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Plain City teen performs CPR after his father collapses on a high school track

PLAIN CITY, Weber County — A Plain City teen is being credited with saving his father's life after the man collapsed while exercising on the Fremont High School track earlier this month.

Jeff Boothe, 40, said he almost set out to do sprints by himself, but at the last minute asked his 17-year-old son Colby to video him running down the track so that he could check his form. That is what he believes really made the difference. Seconds after Coby stopped recording is when Jeff Boothe collapsed.

“I got to the end of this straightaway and felt funny and out of breath, and I knew my heart had gone into a weird rhythm,” Jeff Boothe said.

He was born with a heart defect, but this was unusual.

“I was losing strength really quick, so I just leaned over for a second," he said. "I could feel myself just losing strength, so I kneeled down on the track and called out to him and blacked out.”

The teen, who was checking the video on his phone, heard his dad call out his name.

“At first, I just thought he was just out of breath and maybe needs help to the bleachers, and I ran over and he wasn’t responsive,” he said.

Colby then went into panic mode.

“I booked it back to the phone and called 911 and ran back and started CPR; well the best CPR I could,” the 17-year-old said.

He only had a couple of basic CPR courses through school and Boy Scouts, but Colby said he remembered enough to get him through it with a 911 dispatcher's help.

“What felt like an eternity later, the paramedics got there and took over,” he said.

Paramedics made it there five to seven minutes later and were able to revive Jeff Boothe.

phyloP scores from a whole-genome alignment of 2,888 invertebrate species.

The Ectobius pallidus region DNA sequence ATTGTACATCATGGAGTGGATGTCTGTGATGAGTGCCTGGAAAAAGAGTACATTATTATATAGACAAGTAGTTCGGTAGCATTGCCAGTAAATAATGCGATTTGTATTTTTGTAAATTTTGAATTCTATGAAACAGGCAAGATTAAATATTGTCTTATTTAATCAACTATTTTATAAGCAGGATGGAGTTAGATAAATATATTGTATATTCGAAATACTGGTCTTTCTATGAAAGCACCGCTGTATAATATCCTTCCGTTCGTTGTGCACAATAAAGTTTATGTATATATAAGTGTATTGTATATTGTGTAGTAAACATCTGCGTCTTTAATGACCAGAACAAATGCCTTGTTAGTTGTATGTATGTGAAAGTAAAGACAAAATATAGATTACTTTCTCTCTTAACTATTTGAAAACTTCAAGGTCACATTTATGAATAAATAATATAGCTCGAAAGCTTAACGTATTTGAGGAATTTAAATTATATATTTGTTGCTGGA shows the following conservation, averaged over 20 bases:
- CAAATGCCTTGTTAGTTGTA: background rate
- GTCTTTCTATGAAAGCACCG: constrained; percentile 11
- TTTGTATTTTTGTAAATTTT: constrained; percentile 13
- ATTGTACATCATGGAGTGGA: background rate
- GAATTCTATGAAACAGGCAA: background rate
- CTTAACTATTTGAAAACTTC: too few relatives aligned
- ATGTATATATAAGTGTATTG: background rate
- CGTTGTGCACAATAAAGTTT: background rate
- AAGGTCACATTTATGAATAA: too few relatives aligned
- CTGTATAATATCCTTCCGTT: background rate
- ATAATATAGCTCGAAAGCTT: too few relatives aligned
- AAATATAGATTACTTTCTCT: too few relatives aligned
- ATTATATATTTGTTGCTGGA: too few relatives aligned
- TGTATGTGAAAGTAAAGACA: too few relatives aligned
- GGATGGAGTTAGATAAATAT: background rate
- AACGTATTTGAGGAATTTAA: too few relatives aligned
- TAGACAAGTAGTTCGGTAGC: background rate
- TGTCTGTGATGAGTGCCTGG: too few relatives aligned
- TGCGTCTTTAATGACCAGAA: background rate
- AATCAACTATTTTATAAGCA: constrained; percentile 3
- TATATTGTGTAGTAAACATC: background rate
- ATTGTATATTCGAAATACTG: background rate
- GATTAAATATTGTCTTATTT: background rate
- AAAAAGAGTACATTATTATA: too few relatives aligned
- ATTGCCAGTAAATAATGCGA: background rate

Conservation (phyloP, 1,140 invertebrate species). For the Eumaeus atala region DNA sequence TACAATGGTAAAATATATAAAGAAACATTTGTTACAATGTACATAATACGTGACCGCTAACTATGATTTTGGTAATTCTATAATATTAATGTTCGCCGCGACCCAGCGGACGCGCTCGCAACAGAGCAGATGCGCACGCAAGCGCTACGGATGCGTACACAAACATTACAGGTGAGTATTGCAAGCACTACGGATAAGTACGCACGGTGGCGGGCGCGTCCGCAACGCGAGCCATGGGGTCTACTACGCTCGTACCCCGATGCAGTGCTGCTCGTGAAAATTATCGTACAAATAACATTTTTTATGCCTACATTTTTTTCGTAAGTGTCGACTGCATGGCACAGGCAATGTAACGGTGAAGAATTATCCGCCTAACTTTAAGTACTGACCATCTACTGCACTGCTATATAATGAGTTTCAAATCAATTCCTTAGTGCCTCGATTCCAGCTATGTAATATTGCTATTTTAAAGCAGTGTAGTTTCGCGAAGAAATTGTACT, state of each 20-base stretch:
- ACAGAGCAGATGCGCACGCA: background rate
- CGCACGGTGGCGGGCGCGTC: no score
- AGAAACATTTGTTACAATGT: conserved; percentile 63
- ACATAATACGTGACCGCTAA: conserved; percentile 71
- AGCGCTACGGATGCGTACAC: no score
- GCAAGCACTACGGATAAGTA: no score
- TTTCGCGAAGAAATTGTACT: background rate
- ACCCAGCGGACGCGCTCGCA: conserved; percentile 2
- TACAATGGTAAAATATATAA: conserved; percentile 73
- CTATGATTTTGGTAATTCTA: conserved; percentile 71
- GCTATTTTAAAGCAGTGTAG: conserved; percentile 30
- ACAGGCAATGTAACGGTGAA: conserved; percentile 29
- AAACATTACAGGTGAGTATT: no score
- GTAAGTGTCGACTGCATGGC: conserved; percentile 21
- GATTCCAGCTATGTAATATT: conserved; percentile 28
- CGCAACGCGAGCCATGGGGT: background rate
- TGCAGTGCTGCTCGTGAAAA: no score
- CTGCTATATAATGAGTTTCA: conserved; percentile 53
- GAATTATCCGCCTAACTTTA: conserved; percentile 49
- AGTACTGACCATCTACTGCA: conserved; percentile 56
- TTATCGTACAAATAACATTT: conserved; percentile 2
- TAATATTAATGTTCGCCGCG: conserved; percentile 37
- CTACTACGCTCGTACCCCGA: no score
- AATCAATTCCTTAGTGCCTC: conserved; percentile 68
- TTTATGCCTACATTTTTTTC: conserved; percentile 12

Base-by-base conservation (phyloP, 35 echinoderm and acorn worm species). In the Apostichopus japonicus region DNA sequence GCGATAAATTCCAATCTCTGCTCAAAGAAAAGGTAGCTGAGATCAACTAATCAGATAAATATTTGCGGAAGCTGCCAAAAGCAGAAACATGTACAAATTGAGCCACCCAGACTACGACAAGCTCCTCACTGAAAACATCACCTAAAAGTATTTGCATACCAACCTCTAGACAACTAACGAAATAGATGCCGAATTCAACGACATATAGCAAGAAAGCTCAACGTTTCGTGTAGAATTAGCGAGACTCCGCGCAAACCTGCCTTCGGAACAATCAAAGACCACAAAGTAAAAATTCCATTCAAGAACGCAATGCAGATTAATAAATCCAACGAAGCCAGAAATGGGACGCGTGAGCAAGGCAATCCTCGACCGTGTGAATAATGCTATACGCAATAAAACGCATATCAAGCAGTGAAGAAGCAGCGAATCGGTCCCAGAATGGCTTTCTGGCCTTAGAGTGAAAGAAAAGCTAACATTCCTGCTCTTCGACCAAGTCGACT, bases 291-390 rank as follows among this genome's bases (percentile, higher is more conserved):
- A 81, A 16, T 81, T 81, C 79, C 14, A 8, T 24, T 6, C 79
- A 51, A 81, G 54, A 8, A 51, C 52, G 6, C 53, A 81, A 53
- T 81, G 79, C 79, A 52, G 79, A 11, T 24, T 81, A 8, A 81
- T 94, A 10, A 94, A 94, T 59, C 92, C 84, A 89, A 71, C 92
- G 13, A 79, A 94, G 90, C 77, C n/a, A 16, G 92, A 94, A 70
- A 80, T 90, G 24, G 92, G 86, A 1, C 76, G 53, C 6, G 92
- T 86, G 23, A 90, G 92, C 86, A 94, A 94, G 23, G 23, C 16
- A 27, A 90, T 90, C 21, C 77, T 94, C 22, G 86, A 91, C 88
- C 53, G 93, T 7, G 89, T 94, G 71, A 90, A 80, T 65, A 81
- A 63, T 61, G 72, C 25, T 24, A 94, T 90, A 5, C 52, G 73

“It does kind of feel like it was just a dream and stuff, and it’s a little hard to remember, and it just happened so fast and so slow at the same time,” Colby said.

The next thing Jeff Boothe remembered was being rolled onto his side and placed on a backboard.

“I couldn’t talk. I was out of breath, breathing really hard. I remember hearing the noise and the lights. I remembered what happened with me blacking out and everything, so I knew I was being loaded into an ambulance,” he said.

He was shocked several times with a defibrillator while on the way to the hospital. He also remembers hearing the paramedics say several times that a bystander had performed CPR for five to seven minutes.

“I didn’t learn until after things calmed down in the ER that it was actually my son Colby that performed the CPR," he said. “So that was a … that was an interesting moment, surreal moment. It took a while for that to sink in.”

Boothe was taken to a nearby hospital where he underwent open-heart surgery. But he’s not out of the woods yet.

“My heart actually works opposite of other people's heart,” he said. “My right ventricle of my heart is pushing blood throughout my whole body, and the left ventricle is pushing the blood into the lungs for oxygen, which is backward.”

He had surgery as a child and has had palpitations and fibrillations because of the scarring on his heart from that surgery, he said.

His condition has caused many of dizzy spells, he said, but he's never blacked out before. He had a pacemaker put in earlier this year, but it wasn’t hooked up to a certain part of his heart.

“When we were in the hospital, they took the old pacemaker out and now I have an upgraded pacemaker,” Jeff Boothe said. He also has an implantable cardioverter defibrillator, just in case something like this happens again.

He said he was told if this measure doesn’t work and his heart continues to deteriorate, he will probably need a heart transplant. He said he’s just happy his son was with him to give him a chance.

The father of four said he’s unable to work and more surgeries are possible down the road. He also said medical bills are piling up. Anyone wishing to help can do so by going to the Support Jeff Boothe and Family GoFundMe page.

“(I’m) just grateful that Colby was with me that night,” he said.

Contributing: Viviane Vo-Duc